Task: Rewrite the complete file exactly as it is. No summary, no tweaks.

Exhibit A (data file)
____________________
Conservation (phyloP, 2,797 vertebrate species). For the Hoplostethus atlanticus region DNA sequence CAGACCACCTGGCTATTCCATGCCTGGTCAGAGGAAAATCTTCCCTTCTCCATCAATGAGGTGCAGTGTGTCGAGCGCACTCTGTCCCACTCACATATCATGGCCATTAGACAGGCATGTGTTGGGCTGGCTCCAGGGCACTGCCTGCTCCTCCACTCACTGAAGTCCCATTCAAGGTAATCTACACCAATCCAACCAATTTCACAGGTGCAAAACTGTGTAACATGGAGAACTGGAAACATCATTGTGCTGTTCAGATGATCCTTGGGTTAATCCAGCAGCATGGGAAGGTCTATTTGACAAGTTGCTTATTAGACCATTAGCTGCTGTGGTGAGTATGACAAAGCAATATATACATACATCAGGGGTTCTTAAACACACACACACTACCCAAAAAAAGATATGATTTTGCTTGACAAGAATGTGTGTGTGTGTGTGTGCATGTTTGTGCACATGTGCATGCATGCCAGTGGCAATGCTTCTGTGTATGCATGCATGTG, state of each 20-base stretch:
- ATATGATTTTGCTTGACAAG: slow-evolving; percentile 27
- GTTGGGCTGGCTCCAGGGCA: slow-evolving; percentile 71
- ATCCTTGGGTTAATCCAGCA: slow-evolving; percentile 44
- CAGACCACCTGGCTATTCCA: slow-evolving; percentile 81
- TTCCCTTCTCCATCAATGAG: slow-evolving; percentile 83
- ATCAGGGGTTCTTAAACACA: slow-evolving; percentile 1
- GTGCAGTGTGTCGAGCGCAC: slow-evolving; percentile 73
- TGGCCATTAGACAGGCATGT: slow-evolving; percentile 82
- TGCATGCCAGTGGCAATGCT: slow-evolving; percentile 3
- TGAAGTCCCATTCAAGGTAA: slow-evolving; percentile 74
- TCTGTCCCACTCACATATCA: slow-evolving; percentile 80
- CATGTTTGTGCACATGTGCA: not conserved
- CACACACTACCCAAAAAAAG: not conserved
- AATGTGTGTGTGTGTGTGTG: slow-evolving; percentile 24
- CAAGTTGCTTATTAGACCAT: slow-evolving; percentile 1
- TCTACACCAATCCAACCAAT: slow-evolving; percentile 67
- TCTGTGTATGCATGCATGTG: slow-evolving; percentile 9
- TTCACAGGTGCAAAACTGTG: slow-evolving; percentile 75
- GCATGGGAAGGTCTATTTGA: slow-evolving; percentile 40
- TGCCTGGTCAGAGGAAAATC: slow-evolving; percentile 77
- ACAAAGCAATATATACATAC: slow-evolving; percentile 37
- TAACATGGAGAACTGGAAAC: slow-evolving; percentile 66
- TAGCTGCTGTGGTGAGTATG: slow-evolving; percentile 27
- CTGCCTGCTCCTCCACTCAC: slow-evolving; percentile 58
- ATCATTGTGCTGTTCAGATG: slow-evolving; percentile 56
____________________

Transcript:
Conservation (phyloP, 2,797 vertebrate species). For the Hoplostethus atlanticus region DNA sequence CAGACCACCTGGCTATTCCATGCCTGGTCAGAGGAAAATCTTCCCTTCTCCATCAATGAGGTGCAGTGTGTCGAGCGCACTCTGTCCCACTCACATATCATGGCCATTAGACAGGCATGTGTTGGGCTGGCTCCAGGGCACTGCCTGCTCCTCCACTCACTGAAGTCCCATTCAAGGTAATCTACACCAATCCAACCAATTTCACAGGTGCAAAACTGTGTAACATGGAGAACTGGAAACATCATTGTGCTGTTCAGATGATCCTTGGGTTAATCCAGCAGCATGGGAAGGTCTATTTGACAAGTTGCTTATTAGACCATTAGCTGCTGTGGTGAGTATGACAAAGCAATATATACATACATCAGGGGTTCTTAAACACACACACACTACCCAAAAAAAGATATGATTTTGCTTGACAAGAATGTGTGTGTGTGTGTGTGCATGTTTGTGCACATGTGCATGCATGCCAGTGGCAATGCTTCTGTGTATGCATGCATGTG, state of each 20-base stretch:
- ATATGATTTTGCTTGACAAG: slow-evolving; percentile 27
- GTTGGGCTGGCTCCAGGGCA: slow-evolving; percentile 71
- ATCCTTGGGTTAATCCAGCA: slow-evolving; percentile 44
- CAGACCACCTGGCTATTCCA: slow-evolving; percentile 81
- TTCCCTTCTCCATCAATGAG: slow-evolving; percentile 83
- ATCAGGGGTTCTTAAACACA: slow-evolving; percentile 1
- GTGCAGTGTGTCGAGCGCAC: slow-evolving; percentile 73
- TGGCCATTAGACAGGCATGT: slow-evolving; percentile 82
- TGCATGCCAGTGGCAATGCT: slow-evolving; percentile 3
- TGAAGTCCCATTCAAGGTAA: slow-evolving; percentile 74
- TCTGTCCCACTCACATATCA: slow-evolving; percentile 80
- CATGTTTGTGCACATGTGCA: not conserved
- CACACACTACCCAAAAAAAG: not conserved
- AATGTGTGTGTGTGTGTGTG: slow-evolving; percentile 24
- CAAGTTGCTTATTAGACCAT: slow-evolving; percentile 1
- TCTACACCAATCCAACCAAT: slow-evolving; percentile 67
- TCTGTGTATGCATGCATGTG: slow-evolving; percentile 9
- TTCACAGGTGCAAAACTGTG: slow-evolving; percentile 75
- GCATGGGAAGGTCTATTTGA: slow-evolving; percentile 40
- TGCCTGGTCAGAGGAAAATC: slow-evolving; percentile 77
- ACAAAGCAATATATACATAC: slow-evolving; percentile 37
- TAACATGGAGAACTGGAAAC: slow-evolving; percentile 66
- TAGCTGCTGTGGTGAGTATG: slow-evolving; percentile 27
- CTGCCTGCTCCTCCACTCAC: slow-evolving; percentile 58
- ATCATTGTGCTGTTCAGATG: slow-evolving; percentile 56